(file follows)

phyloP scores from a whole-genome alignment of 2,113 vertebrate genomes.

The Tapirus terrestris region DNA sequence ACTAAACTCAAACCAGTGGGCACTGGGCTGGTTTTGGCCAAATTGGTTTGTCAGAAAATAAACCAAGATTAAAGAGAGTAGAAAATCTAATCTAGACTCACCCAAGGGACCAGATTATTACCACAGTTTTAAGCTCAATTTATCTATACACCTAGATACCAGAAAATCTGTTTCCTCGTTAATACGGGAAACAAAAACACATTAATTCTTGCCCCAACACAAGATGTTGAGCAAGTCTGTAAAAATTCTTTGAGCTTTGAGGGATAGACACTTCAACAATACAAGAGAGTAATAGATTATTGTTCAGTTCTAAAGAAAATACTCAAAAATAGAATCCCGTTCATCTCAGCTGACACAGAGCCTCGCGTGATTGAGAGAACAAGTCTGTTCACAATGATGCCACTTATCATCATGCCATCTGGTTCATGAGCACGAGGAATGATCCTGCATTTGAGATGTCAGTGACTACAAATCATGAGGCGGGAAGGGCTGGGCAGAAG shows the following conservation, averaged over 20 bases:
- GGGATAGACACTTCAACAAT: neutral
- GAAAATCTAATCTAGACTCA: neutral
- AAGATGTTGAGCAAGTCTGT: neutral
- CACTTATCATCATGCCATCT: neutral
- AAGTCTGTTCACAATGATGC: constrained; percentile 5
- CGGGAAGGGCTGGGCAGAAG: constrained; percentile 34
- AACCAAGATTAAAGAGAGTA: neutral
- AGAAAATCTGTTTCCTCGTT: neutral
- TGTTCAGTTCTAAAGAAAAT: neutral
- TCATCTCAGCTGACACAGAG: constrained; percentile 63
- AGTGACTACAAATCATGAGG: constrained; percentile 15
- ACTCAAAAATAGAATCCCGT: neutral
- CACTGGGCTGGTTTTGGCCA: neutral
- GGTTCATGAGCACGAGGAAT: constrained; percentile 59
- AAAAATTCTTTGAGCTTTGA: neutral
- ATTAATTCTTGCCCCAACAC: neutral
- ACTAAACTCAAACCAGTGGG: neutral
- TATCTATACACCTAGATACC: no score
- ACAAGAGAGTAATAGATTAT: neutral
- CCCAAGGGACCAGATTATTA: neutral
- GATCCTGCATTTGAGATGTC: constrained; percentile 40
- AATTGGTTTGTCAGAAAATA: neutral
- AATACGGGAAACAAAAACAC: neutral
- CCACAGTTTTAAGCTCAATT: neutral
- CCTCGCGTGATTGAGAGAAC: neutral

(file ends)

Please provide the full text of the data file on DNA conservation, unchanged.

phyloP scores from a whole-genome alignment of 2,113 vertebrate genomes.

The Tapirus terrestris region DNA sequence ACTAAACTCAAACCAGTGGGCACTGGGCTGGTTTTGGCCAAATTGGTTTGTCAGAAAATAAACCAAGATTAAAGAGAGTAGAAAATCTAATCTAGACTCACCCAAGGGACCAGATTATTACCACAGTTTTAAGCTCAATTTATCTATACACCTAGATACCAGAAAATCTGTTTCCTCGTTAATACGGGAAACAAAAACACATTAATTCTTGCCCCAACACAAGATGTTGAGCAAGTCTGTAAAAATTCTTTGAGCTTTGAGGGATAGACACTTCAACAATACAAGAGAGTAATAGATTATTGTTCAGTTCTAAAGAAAATACTCAAAAATAGAATCCCGTTCATCTCAGCTGACACAGAGCCTCGCGTGATTGAGAGAACAAGTCTGTTCACAATGATGCCACTTATCATCATGCCATCTGGTTCATGAGCACGAGGAATGATCCTGCATTTGAGATGTCAGTGACTACAAATCATGAGGCGGGAAGGGCTGGGCAGAAG shows the following conservation, averaged over 20 bases:
- GGGATAGACACTTCAACAAT: neutral
- GAAAATCTAATCTAGACTCA: neutral
- AAGATGTTGAGCAAGTCTGT: neutral
- CACTTATCATCATGCCATCT: neutral
- AAGTCTGTTCACAATGATGC: constrained; percentile 5
- CGGGAAGGGCTGGGCAGAAG: constrained; percentile 34
- AACCAAGATTAAAGAGAGTA: neutral
- AGAAAATCTGTTTCCTCGTT: neutral
- TGTTCAGTTCTAAAGAAAAT: neutral
- TCATCTCAGCTGACACAGAG: constrained; percentile 63
- AGTGACTACAAATCATGAGG: constrained; percentile 15
- ACTCAAAAATAGAATCCCGT: neutral
- CACTGGGCTGGTTTTGGCCA: neutral
- GGTTCATGAGCACGAGGAAT: constrained; percentile 59
- AAAAATTCTTTGAGCTTTGA: neutral
- ATTAATTCTTGCCCCAACAC: neutral
- ACTAAACTCAAACCAGTGGG: neutral
- TATCTATACACCTAGATACC: no score
- ACAAGAGAGTAATAGATTAT: neutral
- CCCAAGGGACCAGATTATTA: neutral
- GATCCTGCATTTGAGATGTC: constrained; percentile 40
- AATTGGTTTGTCAGAAAATA: neutral
- AATACGGGAAACAAAAACAC: neutral
- CCACAGTTTTAAGCTCAATT: neutral
- CCTCGCGTGATTGAGAGAAC: neutral